|Publication number||US4034337 A|
|Application number||US 05/611,667|
|Publication date||Jul 5, 1977|
|Filing date||Sep 9, 1975|
|Priority date||Sep 9, 1975|
|Also published as||DE2640925A1|
|Publication number||05611667, 611667, US 4034337 A, US 4034337A, US-A-4034337, US4034337 A, US4034337A|
|Inventors||Don E. Haddock, deceased|
|Original Assignee||Electronic Devices, Inc.|
|Export Citation||BiBTeX, EndNote, RefMan|
|Patent Citations (9), Referenced by (8), Classifications (14)|
|External Links: USPTO, USPTO Assignment, Espacenet|
A variety of alarm devices have heretofore been proposed for use in vehicles to indicate when the vehicle has been entered by unauthorized persons and/or when selected components of the vehicle are being tampered with, a representative sampling of such circuits being generally described at pages 82-83 of "Guidebook of Electronic Circuits" (1st Ed., 1974) and in an article appearing at page 32 of "Popular Electronics" magazine, January 1973 issue.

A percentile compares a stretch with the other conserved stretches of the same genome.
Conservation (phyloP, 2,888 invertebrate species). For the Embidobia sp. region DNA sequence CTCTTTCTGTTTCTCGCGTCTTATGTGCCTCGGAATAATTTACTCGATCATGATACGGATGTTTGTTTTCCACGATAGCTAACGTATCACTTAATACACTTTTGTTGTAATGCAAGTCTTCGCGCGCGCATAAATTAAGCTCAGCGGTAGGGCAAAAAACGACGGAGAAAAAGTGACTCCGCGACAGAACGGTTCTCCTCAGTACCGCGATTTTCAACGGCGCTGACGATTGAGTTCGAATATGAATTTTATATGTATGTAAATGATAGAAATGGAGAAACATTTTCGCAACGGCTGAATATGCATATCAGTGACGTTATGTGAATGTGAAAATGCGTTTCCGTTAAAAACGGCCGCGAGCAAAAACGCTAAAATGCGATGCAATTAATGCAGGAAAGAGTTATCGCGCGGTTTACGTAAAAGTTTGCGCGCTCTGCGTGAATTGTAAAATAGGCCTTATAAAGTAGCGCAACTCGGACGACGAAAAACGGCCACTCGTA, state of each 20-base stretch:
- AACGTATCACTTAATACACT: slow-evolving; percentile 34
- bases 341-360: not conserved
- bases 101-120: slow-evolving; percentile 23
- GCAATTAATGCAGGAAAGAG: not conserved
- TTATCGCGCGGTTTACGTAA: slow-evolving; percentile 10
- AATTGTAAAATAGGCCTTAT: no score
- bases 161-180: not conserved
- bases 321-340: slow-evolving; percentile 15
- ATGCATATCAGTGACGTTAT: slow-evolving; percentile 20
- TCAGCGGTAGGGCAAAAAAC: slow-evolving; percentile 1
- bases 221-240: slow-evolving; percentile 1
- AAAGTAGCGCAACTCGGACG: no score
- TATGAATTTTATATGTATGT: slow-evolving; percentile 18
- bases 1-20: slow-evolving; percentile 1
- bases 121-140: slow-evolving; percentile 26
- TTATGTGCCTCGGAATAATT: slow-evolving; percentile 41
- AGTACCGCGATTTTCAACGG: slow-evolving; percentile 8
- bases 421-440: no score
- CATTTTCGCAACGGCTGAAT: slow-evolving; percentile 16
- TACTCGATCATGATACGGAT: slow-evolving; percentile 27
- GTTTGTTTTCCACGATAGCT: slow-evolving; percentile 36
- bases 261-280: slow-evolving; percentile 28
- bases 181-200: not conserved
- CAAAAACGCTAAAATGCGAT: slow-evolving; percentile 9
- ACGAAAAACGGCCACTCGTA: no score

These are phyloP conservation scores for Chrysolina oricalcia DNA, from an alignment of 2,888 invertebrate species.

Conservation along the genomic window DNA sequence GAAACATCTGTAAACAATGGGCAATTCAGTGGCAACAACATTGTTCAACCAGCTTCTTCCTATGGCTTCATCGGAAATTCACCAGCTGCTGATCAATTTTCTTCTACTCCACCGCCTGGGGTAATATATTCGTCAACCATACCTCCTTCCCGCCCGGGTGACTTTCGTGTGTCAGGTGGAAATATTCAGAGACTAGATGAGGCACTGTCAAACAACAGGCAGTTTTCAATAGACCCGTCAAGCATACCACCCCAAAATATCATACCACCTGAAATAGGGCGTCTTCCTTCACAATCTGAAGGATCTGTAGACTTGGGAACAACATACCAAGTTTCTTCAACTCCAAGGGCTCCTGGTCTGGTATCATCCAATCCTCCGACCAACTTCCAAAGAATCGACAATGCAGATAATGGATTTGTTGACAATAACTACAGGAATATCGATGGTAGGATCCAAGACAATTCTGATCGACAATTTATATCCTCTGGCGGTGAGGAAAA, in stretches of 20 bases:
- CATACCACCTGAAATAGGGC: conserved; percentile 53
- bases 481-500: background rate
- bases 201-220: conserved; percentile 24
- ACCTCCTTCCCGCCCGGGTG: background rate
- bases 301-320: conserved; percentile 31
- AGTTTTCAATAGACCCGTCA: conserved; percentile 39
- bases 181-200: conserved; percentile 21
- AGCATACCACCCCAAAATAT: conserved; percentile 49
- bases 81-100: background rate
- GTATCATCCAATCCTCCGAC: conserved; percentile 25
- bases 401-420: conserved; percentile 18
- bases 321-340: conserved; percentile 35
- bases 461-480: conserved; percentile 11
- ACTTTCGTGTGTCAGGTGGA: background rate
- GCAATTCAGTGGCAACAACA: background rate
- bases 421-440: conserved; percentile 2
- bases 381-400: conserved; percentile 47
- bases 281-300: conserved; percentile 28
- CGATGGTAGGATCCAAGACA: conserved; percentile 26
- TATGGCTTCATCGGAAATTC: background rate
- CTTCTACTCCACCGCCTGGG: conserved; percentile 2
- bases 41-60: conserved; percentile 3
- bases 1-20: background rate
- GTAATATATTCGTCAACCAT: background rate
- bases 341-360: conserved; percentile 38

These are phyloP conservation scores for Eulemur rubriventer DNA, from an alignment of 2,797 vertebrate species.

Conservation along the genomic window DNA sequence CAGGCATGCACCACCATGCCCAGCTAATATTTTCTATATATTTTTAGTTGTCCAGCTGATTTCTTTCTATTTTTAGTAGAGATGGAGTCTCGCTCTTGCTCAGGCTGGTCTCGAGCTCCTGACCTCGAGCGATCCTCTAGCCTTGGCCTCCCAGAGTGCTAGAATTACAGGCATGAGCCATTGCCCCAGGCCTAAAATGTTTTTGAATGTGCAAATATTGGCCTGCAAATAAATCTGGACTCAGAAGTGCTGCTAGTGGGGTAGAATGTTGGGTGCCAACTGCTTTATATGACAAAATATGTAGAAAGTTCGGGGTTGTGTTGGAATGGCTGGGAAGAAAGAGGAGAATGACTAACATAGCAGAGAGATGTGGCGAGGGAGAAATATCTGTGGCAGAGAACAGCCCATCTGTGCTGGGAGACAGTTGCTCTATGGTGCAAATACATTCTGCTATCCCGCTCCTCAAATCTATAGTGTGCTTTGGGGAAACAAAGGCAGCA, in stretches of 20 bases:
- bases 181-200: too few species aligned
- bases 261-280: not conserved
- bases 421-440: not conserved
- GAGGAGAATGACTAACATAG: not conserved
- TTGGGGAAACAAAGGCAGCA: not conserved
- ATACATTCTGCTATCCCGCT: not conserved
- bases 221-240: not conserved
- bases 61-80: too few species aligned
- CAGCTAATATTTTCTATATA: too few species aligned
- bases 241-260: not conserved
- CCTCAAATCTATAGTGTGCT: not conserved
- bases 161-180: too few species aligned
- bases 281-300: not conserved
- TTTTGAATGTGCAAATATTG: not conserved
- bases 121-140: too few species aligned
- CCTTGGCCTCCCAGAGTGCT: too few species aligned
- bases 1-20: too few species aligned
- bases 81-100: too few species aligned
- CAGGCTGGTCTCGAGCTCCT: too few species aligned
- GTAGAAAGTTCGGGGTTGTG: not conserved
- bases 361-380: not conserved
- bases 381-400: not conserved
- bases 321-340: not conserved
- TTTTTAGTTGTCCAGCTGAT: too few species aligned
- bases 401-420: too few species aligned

While these prior art alarm circuits are generally operable to sound an alarm, usually the horn of vehicle, when predetermined electrical circuits of the vehicle are energized (i.e. the ignition switch circuit), they have certain drawbacks. Many of these prior art circuits ae designed to be connected with, and operated by, only one particular element or circuit of the vehicle, whereby tampering with other components or parts of the vehicle would go undetected. For example, an alarm circuit such as that entitled Door-Switch Alarm at page 83 of the aforementioned "Guidebook of Electronic Circuits" is only activated when one of the dome light door switches of a vehicle is closed, but a thief may nevertheless enter the vehicle through a back door thereof which normally does not have a dome light door switch, or the thief may tamper with other parts of the vehicle without entering the vehicle (i.e., the gas tank), all without detection.